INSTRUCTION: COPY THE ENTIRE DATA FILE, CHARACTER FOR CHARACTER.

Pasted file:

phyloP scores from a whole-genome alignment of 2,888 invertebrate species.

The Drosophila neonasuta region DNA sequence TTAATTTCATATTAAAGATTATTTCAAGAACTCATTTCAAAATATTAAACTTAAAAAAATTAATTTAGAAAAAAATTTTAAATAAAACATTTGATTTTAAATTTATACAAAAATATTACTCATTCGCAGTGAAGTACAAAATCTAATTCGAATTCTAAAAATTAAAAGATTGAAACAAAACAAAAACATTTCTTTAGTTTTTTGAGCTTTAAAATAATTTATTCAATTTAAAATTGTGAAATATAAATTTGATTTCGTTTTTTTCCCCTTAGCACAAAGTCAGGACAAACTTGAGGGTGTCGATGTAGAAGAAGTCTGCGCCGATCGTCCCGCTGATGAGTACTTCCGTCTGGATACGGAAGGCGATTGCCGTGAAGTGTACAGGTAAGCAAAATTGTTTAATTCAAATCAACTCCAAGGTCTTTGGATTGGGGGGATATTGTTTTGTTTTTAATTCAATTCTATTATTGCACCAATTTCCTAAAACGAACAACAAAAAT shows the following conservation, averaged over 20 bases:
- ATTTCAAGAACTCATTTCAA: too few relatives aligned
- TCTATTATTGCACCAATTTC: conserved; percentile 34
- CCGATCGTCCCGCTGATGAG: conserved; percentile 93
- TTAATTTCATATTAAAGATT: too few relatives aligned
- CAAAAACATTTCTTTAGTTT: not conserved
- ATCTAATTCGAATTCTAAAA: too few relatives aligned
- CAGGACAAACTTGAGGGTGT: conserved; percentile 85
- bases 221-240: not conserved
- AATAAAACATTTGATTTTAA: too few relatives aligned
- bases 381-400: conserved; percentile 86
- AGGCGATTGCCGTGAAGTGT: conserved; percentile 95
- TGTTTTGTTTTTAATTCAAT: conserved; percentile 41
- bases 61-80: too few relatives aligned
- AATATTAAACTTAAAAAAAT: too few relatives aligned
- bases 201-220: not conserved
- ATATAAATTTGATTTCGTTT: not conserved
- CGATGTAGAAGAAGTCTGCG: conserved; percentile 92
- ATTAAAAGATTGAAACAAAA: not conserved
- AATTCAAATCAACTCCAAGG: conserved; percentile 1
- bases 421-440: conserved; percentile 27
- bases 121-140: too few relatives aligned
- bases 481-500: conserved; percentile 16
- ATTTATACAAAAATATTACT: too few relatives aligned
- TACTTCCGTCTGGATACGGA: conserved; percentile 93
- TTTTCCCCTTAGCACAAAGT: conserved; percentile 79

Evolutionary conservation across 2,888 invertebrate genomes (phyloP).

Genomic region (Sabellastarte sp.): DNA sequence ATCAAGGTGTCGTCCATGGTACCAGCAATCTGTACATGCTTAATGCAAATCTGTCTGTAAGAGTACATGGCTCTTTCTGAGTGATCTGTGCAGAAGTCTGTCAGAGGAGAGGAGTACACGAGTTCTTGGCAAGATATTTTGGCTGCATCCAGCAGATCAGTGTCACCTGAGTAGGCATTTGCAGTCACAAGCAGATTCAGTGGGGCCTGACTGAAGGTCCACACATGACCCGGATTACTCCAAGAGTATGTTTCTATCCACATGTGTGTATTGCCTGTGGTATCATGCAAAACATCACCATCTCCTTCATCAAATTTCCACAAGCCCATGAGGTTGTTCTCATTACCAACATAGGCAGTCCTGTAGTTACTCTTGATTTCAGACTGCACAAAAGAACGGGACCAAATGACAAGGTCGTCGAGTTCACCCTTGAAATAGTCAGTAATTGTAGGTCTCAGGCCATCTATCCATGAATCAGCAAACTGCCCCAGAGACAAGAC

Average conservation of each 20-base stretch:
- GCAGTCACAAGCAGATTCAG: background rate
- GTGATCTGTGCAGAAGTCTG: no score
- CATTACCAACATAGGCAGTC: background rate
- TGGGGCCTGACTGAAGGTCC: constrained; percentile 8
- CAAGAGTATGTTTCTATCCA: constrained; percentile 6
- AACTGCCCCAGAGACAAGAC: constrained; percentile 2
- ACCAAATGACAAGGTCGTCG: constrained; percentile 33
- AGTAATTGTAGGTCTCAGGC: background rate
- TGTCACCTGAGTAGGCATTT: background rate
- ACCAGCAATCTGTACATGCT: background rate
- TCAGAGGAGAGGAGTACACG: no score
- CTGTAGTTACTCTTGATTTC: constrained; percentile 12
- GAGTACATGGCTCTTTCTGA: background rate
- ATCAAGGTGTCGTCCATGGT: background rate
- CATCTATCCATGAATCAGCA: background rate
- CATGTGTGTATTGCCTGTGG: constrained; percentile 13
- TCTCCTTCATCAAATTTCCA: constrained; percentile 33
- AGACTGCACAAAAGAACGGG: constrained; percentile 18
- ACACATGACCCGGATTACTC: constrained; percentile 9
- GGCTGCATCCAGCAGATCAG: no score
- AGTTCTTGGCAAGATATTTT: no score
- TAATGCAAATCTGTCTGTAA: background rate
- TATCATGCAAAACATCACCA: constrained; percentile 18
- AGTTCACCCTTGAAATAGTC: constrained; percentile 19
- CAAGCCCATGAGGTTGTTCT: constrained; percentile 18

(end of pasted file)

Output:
phyloP scores from a whole-genome alignment of 2,888 invertebrate species.

The Drosophila neonasuta region DNA sequence TTAATTTCATATTAAAGATTATTTCAAGAACTCATTTCAAAATATTAAACTTAAAAAAATTAATTTAGAAAAAAATTTTAAATAAAACATTTGATTTTAAATTTATACAAAAATATTACTCATTCGCAGTGAAGTACAAAATCTAATTCGAATTCTAAAAATTAAAAGATTGAAACAAAACAAAAACATTTCTTTAGTTTTTTGAGCTTTAAAATAATTTATTCAATTTAAAATTGTGAAATATAAATTTGATTTCGTTTTTTTCCCCTTAGCACAAAGTCAGGACAAACTTGAGGGTGTCGATGTAGAAGAAGTCTGCGCCGATCGTCCCGCTGATGAGTACTTCCGTCTGGATACGGAAGGCGATTGCCGTGAAGTGTACAGGTAAGCAAAATTGTTTAATTCAAATCAACTCCAAGGTCTTTGGATTGGGGGGATATTGTTTTGTTTTTAATTCAATTCTATTATTGCACCAATTTCCTAAAACGAACAACAAAAAT shows the following conservation, averaged over 20 bases:
- ATTTCAAGAACTCATTTCAA: too few relatives aligned
- TCTATTATTGCACCAATTTC: conserved; percentile 34
- CCGATCGTCCCGCTGATGAG: conserved; percentile 93
- TTAATTTCATATTAAAGATT: too few relatives aligned
- CAAAAACATTTCTTTAGTTT: not conserved
- ATCTAATTCGAATTCTAAAA: too few relatives aligned
- CAGGACAAACTTGAGGGTGT: conserved; percentile 85
- bases 221-240: not conserved
- AATAAAACATTTGATTTTAA: too few relatives aligned
- bases 381-400: conserved; percentile 86
- AGGCGATTGCCGTGAAGTGT: conserved; percentile 95
- TGTTTTGTTTTTAATTCAAT: conserved; percentile 41
- bases 61-80: too few relatives aligned
- AATATTAAACTTAAAAAAAT: too few relatives aligned
- bases 201-220: not conserved
- ATATAAATTTGATTTCGTTT: not conserved
- CGATGTAGAAGAAGTCTGCG: conserved; percentile 92
- ATTAAAAGATTGAAACAAAA: not conserved
- AATTCAAATCAACTCCAAGG: conserved; percentile 1
- bases 421-440: conserved; percentile 27
- bases 121-140: too few relatives aligned
- bases 481-500: conserved; percentile 16
- ATTTATACAAAAATATTACT: too few relatives aligned
- TACTTCCGTCTGGATACGGA: conserved; percentile 93
- TTTTCCCCTTAGCACAAAGT: conserved; percentile 79

Evolutionary conservation across 2,888 invertebrate genomes (phyloP).

Genomic region (Sabellastarte sp.): DNA sequence ATCAAGGTGTCGTCCATGGTACCAGCAATCTGTACATGCTTAATGCAAATCTGTCTGTAAGAGTACATGGCTCTTTCTGAGTGATCTGTGCAGAAGTCTGTCAGAGGAGAGGAGTACACGAGTTCTTGGCAAGATATTTTGGCTGCATCCAGCAGATCAGTGTCACCTGAGTAGGCATTTGCAGTCACAAGCAGATTCAGTGGGGCCTGACTGAAGGTCCACACATGACCCGGATTACTCCAAGAGTATGTTTCTATCCACATGTGTGTATTGCCTGTGGTATCATGCAAAACATCACCATCTCCTTCATCAAATTTCCACAAGCCCATGAGGTTGTTCTCATTACCAACATAGGCAGTCCTGTAGTTACTCTTGATTTCAGACTGCACAAAAGAACGGGACCAAATGACAAGGTCGTCGAGTTCACCCTTGAAATAGTCAGTAATTGTAGGTCTCAGGCCATCTATCCATGAATCAGCAAACTGCCCCAGAGACAAGAC

Average conservation of each 20-base stretch:
- GCAGTCACAAGCAGATTCAG: background rate
- GTGATCTGTGCAGAAGTCTG: no score
- CATTACCAACATAGGCAGTC: background rate
- TGGGGCCTGACTGAAGGTCC: constrained; percentile 8
- CAAGAGTATGTTTCTATCCA: constrained; percentile 6
- AACTGCCCCAGAGACAAGAC: constrained; percentile 2
- ACCAAATGACAAGGTCGTCG: constrained; percentile 33
- AGTAATTGTAGGTCTCAGGC: background rate
- TGTCACCTGAGTAGGCATTT: background rate
- ACCAGCAATCTGTACATGCT: background rate
- TCAGAGGAGAGGAGTACACG: no score
- CTGTAGTTACTCTTGATTTC: constrained; percentile 12
- GAGTACATGGCTCTTTCTGA: background rate
- ATCAAGGTGTCGTCCATGGT: background rate
- CATCTATCCATGAATCAGCA: background rate
- CATGTGTGTATTGCCTGTGG: constrained; percentile 13
- TCTCCTTCATCAAATTTCCA: constrained; percentile 33
- AGACTGCACAAAAGAACGGG: constrained; percentile 18
- ACACATGACCCGGATTACTC: constrained; percentile 9
- GGCTGCATCCAGCAGATCAG: no score
- AGTTCTTGGCAAGATATTTT: no score
- TAATGCAAATCTGTCTGTAA: background rate
- TATCATGCAAAACATCACCA: constrained; percentile 18
- AGTTCACCCTTGAAATAGTC: constrained; percentile 19
- CAAGCCCATGAGGTTGTTCT: constrained; percentile 18